In 1929, after Edith had criticised Sassoon for being mean with money, he offered to take over Osbert and Sacheverell’s overdrafts (£5,000), as ‘a sort of mortgage’. Osbert, who had become a baronet after the death of his father, repaid the loan in 1950.

Osbert Sitwell Bt devoted himself to poetry, art criticism and controversial journalism. Together with his brother Saacheverell, he sponsored a controversial exhibition of works by Matisse, Utrillo, Picasso and Modigliani. The composer William Walton also greatly benefited from his largesse (though the two men afterwards fell out). He published two books of poems: Argonaut and Juggernaut (1919) and At the House of Mrs Kinfoot (1921). In the mid-1920s he met David Stuart Horner (1900-1983) who was his lover and companion for most of his life.

Sacheverell Sitwell Bt was a writer, poet, art critic. As his poetry was so severely criticised, particularly by those who disliked the Sitwells in general, and although Canons of Giant Art was a work of considerable impact, he refused to publish any of his poems for many years.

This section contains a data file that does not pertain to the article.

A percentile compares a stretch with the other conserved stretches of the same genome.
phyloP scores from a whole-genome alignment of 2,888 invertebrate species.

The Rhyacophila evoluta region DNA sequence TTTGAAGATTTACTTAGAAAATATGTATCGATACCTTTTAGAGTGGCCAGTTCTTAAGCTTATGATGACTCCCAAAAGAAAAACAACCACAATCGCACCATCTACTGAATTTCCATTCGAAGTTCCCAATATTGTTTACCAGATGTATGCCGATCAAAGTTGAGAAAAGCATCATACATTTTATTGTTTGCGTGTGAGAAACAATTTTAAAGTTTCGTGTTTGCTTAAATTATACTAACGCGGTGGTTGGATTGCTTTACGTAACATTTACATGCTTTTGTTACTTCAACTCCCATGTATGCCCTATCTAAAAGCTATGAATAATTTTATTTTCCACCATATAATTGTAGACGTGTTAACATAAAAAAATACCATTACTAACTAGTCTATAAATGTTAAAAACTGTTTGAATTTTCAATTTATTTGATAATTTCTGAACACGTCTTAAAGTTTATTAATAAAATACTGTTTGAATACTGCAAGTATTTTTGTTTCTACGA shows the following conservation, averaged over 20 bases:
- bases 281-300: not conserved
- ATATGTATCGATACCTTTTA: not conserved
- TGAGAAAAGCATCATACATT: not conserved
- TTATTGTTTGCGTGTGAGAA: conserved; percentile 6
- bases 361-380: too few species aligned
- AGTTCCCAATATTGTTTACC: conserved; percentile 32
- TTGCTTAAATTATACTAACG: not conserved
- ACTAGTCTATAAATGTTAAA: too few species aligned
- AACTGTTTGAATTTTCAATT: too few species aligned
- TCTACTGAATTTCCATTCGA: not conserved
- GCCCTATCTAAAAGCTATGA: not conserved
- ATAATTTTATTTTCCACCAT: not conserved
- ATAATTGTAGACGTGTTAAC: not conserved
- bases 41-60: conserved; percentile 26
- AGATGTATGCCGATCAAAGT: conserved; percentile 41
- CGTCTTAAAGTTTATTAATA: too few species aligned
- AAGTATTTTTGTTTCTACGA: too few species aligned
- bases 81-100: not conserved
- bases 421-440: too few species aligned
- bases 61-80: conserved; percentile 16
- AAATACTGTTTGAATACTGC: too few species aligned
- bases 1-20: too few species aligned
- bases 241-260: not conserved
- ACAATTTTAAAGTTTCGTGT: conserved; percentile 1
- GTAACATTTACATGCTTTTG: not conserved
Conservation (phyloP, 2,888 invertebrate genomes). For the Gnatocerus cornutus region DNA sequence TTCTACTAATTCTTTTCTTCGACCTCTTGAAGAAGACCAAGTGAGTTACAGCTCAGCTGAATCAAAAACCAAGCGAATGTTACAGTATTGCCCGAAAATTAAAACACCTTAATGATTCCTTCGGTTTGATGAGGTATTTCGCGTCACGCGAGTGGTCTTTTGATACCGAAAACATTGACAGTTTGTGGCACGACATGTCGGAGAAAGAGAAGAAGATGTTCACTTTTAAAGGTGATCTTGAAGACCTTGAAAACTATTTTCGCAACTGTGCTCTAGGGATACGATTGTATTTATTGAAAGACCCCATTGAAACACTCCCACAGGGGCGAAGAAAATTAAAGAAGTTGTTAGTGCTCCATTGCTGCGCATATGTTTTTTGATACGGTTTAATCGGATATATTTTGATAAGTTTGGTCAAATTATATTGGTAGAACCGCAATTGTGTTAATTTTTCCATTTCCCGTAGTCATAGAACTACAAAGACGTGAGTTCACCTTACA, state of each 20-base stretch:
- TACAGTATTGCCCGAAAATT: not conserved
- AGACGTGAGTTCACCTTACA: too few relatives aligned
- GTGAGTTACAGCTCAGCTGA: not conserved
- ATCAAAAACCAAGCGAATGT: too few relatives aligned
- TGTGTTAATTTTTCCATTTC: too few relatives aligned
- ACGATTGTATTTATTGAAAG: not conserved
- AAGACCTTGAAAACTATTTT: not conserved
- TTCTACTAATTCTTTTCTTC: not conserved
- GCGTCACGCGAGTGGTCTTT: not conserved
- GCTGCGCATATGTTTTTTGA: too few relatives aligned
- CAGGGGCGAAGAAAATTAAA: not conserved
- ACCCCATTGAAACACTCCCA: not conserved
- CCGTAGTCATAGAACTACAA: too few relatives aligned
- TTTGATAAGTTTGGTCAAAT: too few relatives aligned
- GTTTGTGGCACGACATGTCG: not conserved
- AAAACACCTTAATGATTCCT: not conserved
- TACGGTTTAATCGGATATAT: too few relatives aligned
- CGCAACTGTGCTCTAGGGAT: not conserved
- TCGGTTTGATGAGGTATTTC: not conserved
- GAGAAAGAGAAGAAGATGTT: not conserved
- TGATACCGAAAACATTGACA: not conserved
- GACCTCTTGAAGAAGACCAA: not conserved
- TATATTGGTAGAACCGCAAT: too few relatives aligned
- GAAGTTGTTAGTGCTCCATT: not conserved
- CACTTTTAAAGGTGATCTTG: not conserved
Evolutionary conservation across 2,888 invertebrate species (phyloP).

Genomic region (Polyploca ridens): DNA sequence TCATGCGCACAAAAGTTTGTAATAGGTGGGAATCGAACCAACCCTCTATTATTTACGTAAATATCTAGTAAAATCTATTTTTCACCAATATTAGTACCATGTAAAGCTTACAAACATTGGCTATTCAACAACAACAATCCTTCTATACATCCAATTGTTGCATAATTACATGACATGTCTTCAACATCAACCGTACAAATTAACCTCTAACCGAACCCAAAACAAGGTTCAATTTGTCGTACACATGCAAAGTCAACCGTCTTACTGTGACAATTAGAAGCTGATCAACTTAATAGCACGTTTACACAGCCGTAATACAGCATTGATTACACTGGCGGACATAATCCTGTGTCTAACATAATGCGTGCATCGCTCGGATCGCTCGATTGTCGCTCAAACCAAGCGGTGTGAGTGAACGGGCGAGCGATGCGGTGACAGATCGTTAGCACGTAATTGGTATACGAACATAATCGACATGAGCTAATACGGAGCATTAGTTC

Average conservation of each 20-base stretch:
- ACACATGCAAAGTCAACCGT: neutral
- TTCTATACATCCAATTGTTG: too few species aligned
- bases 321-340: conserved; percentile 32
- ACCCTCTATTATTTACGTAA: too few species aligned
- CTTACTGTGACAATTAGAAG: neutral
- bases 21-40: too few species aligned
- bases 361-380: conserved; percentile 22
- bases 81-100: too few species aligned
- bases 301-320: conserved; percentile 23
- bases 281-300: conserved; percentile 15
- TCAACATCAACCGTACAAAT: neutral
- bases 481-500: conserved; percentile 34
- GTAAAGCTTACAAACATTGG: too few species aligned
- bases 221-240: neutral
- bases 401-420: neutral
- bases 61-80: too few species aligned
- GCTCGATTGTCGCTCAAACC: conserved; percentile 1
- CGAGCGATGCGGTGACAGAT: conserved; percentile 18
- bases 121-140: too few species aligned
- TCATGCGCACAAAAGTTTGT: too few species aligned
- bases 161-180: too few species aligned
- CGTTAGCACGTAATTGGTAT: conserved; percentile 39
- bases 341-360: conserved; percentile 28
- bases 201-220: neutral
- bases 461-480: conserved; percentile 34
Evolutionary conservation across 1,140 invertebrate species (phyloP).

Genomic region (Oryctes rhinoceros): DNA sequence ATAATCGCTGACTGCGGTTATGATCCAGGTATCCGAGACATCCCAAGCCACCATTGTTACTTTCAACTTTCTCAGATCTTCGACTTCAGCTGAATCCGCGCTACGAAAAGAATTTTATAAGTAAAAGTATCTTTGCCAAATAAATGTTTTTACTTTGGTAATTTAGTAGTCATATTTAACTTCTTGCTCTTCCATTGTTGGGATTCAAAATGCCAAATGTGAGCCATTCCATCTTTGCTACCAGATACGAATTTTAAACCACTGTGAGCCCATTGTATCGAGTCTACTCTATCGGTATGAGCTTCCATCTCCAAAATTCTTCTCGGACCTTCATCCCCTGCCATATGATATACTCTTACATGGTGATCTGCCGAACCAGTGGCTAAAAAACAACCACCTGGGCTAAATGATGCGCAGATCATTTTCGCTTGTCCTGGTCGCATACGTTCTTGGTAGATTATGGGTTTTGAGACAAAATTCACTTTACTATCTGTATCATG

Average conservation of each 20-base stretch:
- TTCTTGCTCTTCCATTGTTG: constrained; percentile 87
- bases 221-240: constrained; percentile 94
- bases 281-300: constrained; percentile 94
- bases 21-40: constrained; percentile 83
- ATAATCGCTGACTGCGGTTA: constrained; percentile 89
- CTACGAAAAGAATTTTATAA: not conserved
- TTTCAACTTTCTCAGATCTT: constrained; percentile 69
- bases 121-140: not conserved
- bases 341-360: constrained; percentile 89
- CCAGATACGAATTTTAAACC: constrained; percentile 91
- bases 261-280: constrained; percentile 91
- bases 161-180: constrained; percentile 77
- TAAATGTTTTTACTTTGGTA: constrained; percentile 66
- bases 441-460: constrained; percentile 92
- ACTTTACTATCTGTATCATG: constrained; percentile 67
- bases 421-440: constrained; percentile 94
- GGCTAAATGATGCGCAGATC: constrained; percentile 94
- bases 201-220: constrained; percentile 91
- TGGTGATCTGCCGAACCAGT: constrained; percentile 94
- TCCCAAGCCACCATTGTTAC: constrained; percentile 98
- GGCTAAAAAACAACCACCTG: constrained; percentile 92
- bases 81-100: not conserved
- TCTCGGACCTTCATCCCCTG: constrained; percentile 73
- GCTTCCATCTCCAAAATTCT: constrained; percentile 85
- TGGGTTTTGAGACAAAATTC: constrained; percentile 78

Dame Edith Sitwell was a British poet and critic and the eldest of the three literary Sitwells. Edith's closest emotional bond was with another woman, Helen Rootham. In 1903, Rootham, an aspiring poet who translated the works of Arthur Rimbaud into English, was engaged as her governess. In 1913, the two women left the Sitwell family home and set up lodgings in a small, shabby flat in Pembridge Mansions, Bayswater. In 1927, Edith allegedly fell in love with homosexual Russian painter Pavel Tchelitchew. The relationship lasted until 1928, the same year that Rootham underwent operations for cancer. Edith moved to Paris in 1932 with the terminally ill Rootham, to live with Rootham’s younger sister, Evelyn Wiel, and she remained there until her companion's death in 1938. During the Second World War, Sitwell returned from France and retired to Renishaw Hall in Derbyshire with her brother Sir Osbert Sitwell and his lover David Horner. In August 1955, she converted to Roman Catholicism and asked author Evelyn Waugh to serve as her godfather.